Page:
The University of Toledo Board of Trustees yesterday approved terminating its contract for 66,000 square feet of space at the SeaGate Centre in downtown Toledo.
With annual costs pushing $340,000, the board decided that maintaining such a large presence at SeaGate is "no longer a necessary component of the university's academic and educational mission."
The space will revert to the Toledo-Lucas County Convention and Visitors Bureau, which will receive a $357,452 operating cost payment and $137,916 termination fee from UT.
Interest in the university's stake at UT was expressed in the Lucas County commissioners' recent analysis of building an $80 million downtown arena adjacent to SeaGate. The analysis discusses using it for catering facilities.
However, the university still has options downtown. Under the terms of the agreement, it can lease rooms and parking spaces at SeaGate for a period of 20 years at an annual rent of $1.
"This is actually a partnership with the city of Toledo," said Daniel Morissette, the university's senior vice president of finance and strategy. "It happens to be in our financial interest, but it will help stimulate the tourist industry Toledo so desperately needs."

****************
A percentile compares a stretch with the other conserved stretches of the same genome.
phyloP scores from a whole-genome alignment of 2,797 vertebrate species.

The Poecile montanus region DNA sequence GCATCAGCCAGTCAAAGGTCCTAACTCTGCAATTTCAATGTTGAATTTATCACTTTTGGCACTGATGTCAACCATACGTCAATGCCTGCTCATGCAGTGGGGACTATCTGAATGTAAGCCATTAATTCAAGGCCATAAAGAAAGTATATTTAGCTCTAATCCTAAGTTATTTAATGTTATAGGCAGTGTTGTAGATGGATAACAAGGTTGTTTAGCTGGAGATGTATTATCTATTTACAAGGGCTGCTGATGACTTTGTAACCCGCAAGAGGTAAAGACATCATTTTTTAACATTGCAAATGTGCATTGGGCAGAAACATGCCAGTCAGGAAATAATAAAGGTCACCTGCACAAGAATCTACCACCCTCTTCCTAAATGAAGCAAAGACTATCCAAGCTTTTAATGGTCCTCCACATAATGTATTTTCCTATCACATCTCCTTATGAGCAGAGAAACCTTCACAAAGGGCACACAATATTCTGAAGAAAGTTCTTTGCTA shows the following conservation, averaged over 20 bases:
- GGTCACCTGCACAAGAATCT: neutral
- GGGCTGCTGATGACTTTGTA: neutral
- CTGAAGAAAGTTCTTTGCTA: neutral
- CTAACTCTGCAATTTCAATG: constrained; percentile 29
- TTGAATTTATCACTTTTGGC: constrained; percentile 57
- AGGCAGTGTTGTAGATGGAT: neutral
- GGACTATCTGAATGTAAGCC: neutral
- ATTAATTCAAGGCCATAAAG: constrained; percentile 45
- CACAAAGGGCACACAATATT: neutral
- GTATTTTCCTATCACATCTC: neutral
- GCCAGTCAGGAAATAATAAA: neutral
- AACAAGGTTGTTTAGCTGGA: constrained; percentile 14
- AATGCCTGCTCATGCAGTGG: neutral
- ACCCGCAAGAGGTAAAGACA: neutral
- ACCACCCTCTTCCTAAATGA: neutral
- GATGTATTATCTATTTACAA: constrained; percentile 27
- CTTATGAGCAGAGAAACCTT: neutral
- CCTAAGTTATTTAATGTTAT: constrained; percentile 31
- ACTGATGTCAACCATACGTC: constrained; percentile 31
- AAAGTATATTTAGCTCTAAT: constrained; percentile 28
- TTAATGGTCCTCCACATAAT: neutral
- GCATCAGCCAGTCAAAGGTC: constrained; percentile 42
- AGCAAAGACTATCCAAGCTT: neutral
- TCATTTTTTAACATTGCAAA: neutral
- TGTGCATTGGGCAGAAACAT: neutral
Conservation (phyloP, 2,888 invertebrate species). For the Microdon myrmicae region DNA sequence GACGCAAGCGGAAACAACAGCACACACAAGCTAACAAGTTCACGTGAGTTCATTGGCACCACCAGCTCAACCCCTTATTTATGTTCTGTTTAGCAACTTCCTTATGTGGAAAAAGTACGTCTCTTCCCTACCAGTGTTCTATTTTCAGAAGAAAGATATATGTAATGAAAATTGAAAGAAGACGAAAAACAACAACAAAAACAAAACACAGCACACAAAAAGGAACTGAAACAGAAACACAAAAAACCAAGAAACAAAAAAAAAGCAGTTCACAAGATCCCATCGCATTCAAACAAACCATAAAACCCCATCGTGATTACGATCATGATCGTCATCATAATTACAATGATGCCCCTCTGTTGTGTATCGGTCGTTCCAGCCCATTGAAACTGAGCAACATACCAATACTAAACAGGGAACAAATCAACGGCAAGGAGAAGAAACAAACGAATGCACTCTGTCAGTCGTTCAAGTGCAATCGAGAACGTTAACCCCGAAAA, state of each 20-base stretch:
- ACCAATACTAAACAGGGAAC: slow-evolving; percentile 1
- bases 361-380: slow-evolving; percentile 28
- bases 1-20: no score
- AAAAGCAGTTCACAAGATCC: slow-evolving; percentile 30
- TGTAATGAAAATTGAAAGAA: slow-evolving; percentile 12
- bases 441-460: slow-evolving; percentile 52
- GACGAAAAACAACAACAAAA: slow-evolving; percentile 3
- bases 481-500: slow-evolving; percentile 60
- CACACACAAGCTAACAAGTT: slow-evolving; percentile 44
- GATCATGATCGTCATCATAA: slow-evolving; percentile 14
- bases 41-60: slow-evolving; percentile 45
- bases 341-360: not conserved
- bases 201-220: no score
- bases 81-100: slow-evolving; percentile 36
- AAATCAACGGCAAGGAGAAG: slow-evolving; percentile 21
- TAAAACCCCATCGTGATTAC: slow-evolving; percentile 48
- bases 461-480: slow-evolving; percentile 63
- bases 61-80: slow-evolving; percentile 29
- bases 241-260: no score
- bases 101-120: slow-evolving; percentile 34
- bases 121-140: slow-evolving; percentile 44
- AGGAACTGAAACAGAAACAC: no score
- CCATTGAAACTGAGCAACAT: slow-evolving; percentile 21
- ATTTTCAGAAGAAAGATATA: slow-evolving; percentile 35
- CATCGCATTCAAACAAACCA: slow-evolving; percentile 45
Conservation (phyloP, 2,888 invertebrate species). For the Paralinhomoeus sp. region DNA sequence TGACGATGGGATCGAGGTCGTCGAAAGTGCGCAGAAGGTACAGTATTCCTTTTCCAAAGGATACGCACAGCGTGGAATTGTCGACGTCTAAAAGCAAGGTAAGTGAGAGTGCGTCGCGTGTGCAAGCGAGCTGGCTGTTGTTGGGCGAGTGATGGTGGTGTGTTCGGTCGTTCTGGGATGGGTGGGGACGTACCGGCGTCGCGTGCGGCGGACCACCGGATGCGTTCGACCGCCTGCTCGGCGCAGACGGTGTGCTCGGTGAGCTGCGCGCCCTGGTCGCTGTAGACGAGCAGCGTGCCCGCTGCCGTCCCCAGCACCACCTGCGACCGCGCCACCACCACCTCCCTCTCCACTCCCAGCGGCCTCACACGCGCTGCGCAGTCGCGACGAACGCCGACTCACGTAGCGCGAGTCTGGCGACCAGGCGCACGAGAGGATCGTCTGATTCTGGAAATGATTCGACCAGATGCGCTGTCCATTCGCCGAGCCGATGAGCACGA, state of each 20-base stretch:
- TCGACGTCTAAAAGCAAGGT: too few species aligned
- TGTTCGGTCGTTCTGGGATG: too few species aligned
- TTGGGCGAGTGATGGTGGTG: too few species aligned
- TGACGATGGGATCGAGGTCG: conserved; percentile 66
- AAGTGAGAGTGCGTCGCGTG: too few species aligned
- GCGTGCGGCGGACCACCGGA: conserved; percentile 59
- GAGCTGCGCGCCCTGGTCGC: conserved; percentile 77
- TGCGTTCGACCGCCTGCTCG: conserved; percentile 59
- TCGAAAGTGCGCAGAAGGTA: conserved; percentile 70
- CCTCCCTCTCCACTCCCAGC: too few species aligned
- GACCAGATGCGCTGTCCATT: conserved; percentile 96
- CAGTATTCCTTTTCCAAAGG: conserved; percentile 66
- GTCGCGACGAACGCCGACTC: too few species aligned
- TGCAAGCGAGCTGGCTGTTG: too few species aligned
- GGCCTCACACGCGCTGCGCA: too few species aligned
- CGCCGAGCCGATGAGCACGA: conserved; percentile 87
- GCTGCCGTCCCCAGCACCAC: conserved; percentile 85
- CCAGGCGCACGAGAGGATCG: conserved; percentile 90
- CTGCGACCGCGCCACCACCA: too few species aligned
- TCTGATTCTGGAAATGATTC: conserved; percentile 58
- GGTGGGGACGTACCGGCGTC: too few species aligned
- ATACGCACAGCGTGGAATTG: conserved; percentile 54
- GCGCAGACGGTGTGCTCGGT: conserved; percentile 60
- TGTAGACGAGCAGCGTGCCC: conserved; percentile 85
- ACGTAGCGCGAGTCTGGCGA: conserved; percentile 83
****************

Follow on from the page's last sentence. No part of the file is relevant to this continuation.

The board approved the resolution without objection or debate. What did draw the trustees' concern is the accreditation in December of its surgical residency program, which trains new doctors.
The program is affiliated with St. Vincent Mercy Medical Center, which introduced its own osteopathic surgical residency program this year.
Housing two residency programs at the same hospital could dilute the educational possibilities available to young surgeons, warned Dr. Jeffrey Gold, provost and executive vice president for health affairs and dean of the college of medicine.
The situation could lead the Accreditation Council for Graduate Medical Education to consider revoking its approval of the UT program.
"It would be a tragedy," said Trustee Carroll Ashley, encouraging the board to take action within the community to resolve the situation.
Dr. Gold said afterward that UT plans to reassure accreditors that it will rigorously watch the opportunities made available to its surgical residents.
The concerns come at a time when the UT medical school is growing in prominence. Applications to the college of medicine increased by about two percent last year to 2,840, as the median grade point average of the 155 student entering class rose to 3.6 from 3.4.
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